Less Than Two-Thirds of Americans Are 'Very' or 'Somewhat' Interested in COVID-19 Vaccinations
But if a shot becomes available, there's a good chance more people will choose to vaccinate without a government mandate.
The only sure way to end the COVID-19 pandemic is through herd immunity. This can be achieved either through mass infection or mass vaccination.
Most epidemiologists believe that breaking the chains of coronavirus transmission requires between 50 and 70 percent of the population to become immune to it. Allowing the pandemic to run its course through an unprotected populace would result in misery for millions and deaths for hundreds of thousands. Fortunately, there are more than 100 projects around the world aimed at producing a vaccine against the scourge.
The Trump administration has launched "Operation Warp Speed," with the goal of producing 300 million doses of coronavirus vaccines by the end of this year. A number of vaccine makers in the U.S. are already testing their candidate vaccines in clinical trials. These developments should be good news to all of us who have endured the lockdowns of the past two months. But even in the midst of a pandemic, anti-vaccination fervor apparently never abates.
A new Reuters/IPSOS poll of nearly 4,500 people reports that "a quarter of Americans are hesitant about a coronavirus vaccine." In fact, the poll finds that "less than two-thirds of respondents said they were 'very' or 'somewhat' interested in a vaccine" against the virus. Another 11 percent were unsure. These poll numbers hover just at or below the estimated threshold for COVID-19 herd immunity. This would likely allow the virus to still circulate, endangering neighbors immunocompromised by cancer, HIV treatments, transplanted organs, or another condition.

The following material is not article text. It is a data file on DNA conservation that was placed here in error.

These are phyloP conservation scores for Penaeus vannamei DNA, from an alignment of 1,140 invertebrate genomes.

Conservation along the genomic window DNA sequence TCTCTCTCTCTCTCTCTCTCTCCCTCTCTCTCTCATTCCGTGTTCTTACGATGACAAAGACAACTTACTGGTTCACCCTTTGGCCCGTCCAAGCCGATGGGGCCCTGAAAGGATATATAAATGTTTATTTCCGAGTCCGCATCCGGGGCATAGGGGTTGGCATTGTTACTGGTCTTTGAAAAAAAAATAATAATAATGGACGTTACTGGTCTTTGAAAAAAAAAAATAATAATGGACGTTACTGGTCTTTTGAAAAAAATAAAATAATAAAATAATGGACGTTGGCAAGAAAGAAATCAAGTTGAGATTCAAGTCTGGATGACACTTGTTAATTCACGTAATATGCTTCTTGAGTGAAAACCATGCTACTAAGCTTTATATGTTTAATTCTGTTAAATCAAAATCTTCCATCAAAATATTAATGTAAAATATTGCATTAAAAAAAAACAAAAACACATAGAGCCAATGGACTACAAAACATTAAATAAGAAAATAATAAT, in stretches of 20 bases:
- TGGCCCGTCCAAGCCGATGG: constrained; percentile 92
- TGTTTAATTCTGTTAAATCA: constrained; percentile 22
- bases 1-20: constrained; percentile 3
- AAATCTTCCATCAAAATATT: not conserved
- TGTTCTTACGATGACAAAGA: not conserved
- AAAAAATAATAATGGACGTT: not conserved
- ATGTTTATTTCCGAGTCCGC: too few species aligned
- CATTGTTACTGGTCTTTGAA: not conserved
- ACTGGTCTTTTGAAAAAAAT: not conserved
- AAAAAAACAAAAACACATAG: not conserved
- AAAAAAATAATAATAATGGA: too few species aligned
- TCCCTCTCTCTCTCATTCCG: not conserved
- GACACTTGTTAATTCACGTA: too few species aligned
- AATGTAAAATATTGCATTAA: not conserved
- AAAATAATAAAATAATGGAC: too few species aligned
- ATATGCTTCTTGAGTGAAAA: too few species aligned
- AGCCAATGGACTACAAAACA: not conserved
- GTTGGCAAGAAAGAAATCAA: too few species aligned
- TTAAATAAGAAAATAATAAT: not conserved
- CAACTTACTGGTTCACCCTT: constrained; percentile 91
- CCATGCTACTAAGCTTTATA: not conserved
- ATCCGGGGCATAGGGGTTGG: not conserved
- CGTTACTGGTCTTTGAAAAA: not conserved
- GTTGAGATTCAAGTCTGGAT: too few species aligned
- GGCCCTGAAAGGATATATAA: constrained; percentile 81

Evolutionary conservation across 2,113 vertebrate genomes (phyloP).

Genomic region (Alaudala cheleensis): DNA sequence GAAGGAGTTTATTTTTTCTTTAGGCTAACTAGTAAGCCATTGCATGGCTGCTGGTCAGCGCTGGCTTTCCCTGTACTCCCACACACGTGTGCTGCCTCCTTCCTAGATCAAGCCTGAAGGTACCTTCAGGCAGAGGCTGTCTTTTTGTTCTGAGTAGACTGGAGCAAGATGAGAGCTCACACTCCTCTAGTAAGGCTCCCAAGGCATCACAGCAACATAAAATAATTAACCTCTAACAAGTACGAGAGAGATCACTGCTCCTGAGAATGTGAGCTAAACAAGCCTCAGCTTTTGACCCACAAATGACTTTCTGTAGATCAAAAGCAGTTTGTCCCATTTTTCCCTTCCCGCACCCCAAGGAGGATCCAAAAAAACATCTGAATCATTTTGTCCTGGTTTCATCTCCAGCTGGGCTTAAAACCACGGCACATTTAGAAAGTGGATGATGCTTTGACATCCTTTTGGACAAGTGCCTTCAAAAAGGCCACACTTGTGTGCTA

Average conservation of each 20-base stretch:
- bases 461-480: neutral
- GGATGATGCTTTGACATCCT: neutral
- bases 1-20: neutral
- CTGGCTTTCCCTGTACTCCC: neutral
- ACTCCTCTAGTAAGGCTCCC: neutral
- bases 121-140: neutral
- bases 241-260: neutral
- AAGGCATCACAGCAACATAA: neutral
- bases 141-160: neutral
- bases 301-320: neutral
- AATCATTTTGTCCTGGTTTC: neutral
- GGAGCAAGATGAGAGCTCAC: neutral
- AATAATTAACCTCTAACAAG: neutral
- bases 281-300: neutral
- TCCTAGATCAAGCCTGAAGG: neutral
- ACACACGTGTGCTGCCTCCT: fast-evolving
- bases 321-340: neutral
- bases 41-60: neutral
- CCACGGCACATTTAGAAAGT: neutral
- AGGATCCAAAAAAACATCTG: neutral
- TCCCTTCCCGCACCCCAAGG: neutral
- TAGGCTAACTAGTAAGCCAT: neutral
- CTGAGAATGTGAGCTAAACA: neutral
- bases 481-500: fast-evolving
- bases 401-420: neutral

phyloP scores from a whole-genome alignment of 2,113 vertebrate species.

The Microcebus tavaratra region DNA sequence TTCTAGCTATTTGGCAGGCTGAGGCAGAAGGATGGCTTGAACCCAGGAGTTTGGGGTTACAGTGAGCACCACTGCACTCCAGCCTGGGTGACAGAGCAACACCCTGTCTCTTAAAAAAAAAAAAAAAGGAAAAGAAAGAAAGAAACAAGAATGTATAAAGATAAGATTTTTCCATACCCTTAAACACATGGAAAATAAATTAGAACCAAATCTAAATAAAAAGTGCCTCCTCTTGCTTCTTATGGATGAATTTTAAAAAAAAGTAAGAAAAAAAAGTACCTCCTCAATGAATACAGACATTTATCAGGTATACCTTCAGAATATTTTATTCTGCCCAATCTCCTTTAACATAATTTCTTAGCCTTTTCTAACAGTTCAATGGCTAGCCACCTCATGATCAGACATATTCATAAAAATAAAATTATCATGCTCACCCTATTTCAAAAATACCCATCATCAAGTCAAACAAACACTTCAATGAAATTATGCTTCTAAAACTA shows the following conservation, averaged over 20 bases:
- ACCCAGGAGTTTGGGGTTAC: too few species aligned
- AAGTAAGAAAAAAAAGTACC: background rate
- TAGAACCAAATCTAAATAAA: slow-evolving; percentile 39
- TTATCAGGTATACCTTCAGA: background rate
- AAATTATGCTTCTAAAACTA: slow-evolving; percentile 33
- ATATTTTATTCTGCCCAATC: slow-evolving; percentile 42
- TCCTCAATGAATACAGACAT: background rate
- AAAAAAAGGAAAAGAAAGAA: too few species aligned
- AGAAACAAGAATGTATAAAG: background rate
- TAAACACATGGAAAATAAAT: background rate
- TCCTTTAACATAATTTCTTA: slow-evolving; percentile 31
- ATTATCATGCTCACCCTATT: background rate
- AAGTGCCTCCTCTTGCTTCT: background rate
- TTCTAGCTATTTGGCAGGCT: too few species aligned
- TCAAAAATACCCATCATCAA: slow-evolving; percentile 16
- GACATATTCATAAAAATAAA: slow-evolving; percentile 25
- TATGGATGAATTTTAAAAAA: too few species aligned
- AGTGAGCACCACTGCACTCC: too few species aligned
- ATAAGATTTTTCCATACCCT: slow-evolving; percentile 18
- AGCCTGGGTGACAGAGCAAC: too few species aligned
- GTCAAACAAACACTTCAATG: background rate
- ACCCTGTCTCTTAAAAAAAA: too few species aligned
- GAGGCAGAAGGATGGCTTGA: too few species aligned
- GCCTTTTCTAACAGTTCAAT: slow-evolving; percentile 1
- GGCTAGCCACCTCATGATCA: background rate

To close the immunization gap in coronavirus herd immunity, Merrill Matthews, a resident scholar at the pro-market Institute for Policy Innovation asks, "If the government determines that vaccinations are essential to stemming the spread of the disease, would it—could it—mandate vaccination compliance?" His answer is that legally it could and it might.
Although Matthews does not specifically cite it, the U.S. Supreme Court ruled in the 1905 case of Jacobson v. Commonwealth of Massachusetts that the state government could mandate smallpox vaccinations to protect the public's health. In a 2019 overview of the legal authority to require vaccinations, the Congressional Research Service noted that "the states' general police power to promote public health and safety encompasses the authority to require mandatory vaccinations."
So the government can mandate inoculations if and when an effective coronavirus vaccine becomes available. But should it? My hunch is that such a step won't be deemed necessary. The more people die of this pandemic, the more likely those left uninfected will be to seek vaccinations once they become available, assuming they are both effective and safe. If a second and more deadly wave of infections hits in the fall, as some fear it might, the ranks of the vaccine refuseniks will probably shrink even further.
This will be especially true if COVID-19 vaccinations are made available without cost. While the old adage that there are no atheists in foxholes is not true, there will surely be fewer anti-vaxxers in a pandemic.